Currently making the rounds in media and political circles, discussions about Donald Trump and the disqualification clause of the US Constitution:
At issue is whether this section of the Constitution means Donald Trump cannot run again for president. Ever. Or for any other federal or state office.
Some sources contend that this section was written immediately after the Civil War and ratified in 1868, and is not applicable today. They insist it was intended only to prohibit from office those who fought against the Union in that war.
There’s no ambiguity here, no exception, no time limitation. The words are still there. The meanings of “insurrection” and “rebellion” have not evolved or changed since the Civil War. And taking an oath to support the Constitution means the same thing today as it did then.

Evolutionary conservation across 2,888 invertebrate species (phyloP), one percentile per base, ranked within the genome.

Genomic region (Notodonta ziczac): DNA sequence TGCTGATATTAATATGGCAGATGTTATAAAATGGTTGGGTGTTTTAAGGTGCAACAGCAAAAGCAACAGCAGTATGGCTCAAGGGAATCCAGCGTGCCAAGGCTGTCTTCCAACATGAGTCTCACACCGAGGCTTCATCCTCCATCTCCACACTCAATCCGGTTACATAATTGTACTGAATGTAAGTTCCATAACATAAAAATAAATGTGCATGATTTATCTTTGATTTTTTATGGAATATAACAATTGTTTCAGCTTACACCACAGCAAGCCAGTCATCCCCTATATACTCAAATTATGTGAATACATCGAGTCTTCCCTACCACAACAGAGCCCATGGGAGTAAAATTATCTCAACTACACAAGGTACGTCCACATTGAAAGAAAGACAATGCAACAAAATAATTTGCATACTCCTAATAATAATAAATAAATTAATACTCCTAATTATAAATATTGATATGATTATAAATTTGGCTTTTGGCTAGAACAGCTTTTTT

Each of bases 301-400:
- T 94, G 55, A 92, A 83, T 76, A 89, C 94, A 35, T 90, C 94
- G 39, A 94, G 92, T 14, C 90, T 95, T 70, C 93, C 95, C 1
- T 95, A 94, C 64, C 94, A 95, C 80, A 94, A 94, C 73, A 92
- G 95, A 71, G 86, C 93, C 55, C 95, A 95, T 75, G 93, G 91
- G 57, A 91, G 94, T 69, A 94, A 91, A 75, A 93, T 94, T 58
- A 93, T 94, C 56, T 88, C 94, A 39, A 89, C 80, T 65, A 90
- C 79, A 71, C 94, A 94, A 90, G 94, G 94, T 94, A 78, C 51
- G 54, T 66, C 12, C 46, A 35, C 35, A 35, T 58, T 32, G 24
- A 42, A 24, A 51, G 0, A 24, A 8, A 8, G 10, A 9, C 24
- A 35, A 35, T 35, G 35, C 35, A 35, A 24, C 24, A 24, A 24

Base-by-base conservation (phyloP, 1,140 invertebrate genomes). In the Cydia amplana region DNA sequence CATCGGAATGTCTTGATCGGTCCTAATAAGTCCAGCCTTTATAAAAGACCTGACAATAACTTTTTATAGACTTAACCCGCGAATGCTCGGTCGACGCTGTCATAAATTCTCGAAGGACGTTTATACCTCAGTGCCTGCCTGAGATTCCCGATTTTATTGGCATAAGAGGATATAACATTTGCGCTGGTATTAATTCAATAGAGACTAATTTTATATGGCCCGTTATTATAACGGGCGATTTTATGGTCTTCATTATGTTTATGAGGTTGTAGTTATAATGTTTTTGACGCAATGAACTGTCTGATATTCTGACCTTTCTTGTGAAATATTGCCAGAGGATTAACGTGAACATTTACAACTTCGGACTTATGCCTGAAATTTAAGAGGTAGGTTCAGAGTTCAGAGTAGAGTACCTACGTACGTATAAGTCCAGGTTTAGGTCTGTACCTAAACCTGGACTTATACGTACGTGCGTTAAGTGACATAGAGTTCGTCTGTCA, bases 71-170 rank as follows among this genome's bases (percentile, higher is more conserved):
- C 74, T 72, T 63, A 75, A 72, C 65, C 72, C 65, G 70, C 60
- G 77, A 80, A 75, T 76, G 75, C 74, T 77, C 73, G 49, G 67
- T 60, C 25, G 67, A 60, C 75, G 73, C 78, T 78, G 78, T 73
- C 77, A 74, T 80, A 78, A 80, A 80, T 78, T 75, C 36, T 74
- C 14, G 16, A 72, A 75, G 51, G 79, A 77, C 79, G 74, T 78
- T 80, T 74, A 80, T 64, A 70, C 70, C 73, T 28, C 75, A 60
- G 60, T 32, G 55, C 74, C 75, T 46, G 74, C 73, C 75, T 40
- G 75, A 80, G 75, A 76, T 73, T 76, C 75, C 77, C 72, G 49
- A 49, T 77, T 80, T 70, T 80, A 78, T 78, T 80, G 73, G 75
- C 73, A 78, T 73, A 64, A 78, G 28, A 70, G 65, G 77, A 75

For those interested, one of the most comprehensive discussions of this issue appears in The Atlantic. Also excellent and a shorter, less scholarly, article: “The case for Donald Trump’s disqualification under the 14th Amendment,” from CREW, the Citizens for Responsibility and Ethics in Washington.
Both sides in the issue want to get the matter into court, hoping to appeal it to the Supreme Court and get a ruling before Trump’s name gets on ballots across the country next year. But time is short and it’s Trump’s court, with three of the conservative justices indebted to him for their appointments, so the outcome is anything but certain. At the very least it will test the court’s devotion to the Constitution instead of Trump. At most, it could disqualify Donald Trump from the 2024 presidential race … and from all future runs for office.
In the meantime, Section 3 is enforceable through civil lawsuits challenging a candidate’s eligibility to hold office. Or, in the alternative and as stated in the Constitution, a two-thirds vote in both the House and Senate could absolve Trump from the disqualification.
The plot thickens.